It was the present editor-in-chief Julian Savulescu who suggested that these questions might be addressed by making the theme of JME40 the open-ended question ‘What is it to do good medical ethics?’ We snapped up this idea. But who should we invite to answer the question? We started by asking the JME's editors past and present, and then we added our own choices. There were far too many, even for the bumper size of this special issue, and we remain desperately aware that many we should have liked to have asked have not been included. But as Kirkegaard said, to start sewing you have to knot the end of the thread, and we hope and assume that other writers will forgive the guest editors by engaging with the question and responding to the challenge of answers offered in this collection to give the topic the thorough airing it deserves.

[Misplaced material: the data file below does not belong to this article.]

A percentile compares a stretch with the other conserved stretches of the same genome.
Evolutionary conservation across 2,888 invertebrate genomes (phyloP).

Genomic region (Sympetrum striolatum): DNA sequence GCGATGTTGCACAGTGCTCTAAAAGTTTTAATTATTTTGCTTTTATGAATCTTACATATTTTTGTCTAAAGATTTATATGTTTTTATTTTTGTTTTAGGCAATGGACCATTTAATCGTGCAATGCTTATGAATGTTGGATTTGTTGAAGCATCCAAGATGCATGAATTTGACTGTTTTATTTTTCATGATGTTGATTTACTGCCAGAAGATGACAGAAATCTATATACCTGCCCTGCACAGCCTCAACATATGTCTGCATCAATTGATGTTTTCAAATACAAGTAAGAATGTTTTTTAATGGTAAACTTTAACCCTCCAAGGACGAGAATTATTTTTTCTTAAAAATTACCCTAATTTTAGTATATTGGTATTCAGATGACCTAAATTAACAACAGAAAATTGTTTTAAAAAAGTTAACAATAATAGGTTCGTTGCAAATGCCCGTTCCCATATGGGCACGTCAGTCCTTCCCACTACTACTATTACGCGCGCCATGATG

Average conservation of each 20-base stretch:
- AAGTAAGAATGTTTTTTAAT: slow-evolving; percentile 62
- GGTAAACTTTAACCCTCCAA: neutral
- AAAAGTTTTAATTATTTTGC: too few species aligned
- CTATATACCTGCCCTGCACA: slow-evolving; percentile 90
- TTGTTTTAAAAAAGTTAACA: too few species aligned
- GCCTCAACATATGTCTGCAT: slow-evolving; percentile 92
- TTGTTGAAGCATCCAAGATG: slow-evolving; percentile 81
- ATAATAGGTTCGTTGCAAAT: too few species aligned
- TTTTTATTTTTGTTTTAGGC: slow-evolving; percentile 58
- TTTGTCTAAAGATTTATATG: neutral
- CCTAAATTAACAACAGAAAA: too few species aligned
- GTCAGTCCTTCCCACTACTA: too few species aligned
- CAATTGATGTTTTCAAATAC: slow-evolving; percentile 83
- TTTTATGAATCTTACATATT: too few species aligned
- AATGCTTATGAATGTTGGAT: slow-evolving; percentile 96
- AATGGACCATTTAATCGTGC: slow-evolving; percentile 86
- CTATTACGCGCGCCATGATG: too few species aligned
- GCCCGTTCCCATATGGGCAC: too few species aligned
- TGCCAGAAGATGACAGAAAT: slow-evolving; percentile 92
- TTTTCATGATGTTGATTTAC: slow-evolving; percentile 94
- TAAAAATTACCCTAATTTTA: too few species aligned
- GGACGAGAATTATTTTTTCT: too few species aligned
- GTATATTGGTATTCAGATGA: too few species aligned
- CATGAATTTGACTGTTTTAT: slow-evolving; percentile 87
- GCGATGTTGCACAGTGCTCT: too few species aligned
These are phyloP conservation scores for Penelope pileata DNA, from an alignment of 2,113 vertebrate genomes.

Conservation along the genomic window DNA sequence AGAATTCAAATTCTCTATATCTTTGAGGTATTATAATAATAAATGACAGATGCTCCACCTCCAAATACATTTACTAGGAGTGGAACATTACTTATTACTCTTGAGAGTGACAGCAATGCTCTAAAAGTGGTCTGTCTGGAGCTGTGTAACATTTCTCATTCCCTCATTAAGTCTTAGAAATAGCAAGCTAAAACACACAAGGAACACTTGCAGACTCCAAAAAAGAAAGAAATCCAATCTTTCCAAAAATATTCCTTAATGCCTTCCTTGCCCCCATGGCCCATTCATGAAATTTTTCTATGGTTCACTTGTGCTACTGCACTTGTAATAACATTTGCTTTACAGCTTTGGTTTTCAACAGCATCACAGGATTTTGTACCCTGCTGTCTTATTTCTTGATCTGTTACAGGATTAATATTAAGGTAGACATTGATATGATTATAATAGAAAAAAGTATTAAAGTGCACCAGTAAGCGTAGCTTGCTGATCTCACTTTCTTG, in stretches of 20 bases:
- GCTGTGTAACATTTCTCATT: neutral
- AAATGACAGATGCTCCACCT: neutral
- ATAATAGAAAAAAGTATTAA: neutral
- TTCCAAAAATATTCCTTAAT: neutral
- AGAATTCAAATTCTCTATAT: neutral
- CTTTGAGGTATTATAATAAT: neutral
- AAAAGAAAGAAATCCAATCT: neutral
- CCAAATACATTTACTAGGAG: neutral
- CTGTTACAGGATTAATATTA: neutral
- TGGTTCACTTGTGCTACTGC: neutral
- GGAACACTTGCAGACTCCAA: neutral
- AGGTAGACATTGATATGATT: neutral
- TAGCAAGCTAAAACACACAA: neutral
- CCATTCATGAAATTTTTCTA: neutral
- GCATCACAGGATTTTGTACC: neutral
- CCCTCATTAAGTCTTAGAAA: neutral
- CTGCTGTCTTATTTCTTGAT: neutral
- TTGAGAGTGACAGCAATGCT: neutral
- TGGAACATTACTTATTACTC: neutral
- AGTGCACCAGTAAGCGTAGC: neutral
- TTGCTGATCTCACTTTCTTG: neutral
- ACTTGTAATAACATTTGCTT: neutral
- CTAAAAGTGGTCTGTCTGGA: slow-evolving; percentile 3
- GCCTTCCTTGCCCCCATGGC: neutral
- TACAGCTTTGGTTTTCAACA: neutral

As its title makes clear the JME is primarily (though not exclusively) concerned with ethics in medicine, and we have continued that emphasis in this issue. The breadth of concern that this nonetheless permits will be evident, and Sarah Chan's reflections on bioethics include an interesting account of the distinction. Thus while clinicians with a developed interest in medical ethics are represented (some also medical school teachers, members of medical ethics think tanks, legislators, or administrators), so too are patients and managers, as well of course as a wide and international range of professional bioethicists with a background in philosophy. We sought input too from sibling concerns including medical law, medical economics and medical humanities. We also explicitly asked three clinician-ethicists to consider ‘good medical ethics’ from their specific Christian, Islamic and Jewish religious perspectives. Conscious of the danger of too narrow a focus on the doctor-patient interchange, we asked for contributions from the perspectives of public health and global justice: and we have responses to our ‘set question’ from Argentina Australia Denmark Egypt Holland Israel Norway and Singapore as well as from the UK and the USA. There is no shortage of criticism even amongst our older writers (including ourselves) who look back, explain origins, compare past and present; but as we would expect younger contributors tend to focus more on the present and future states of medical ethics.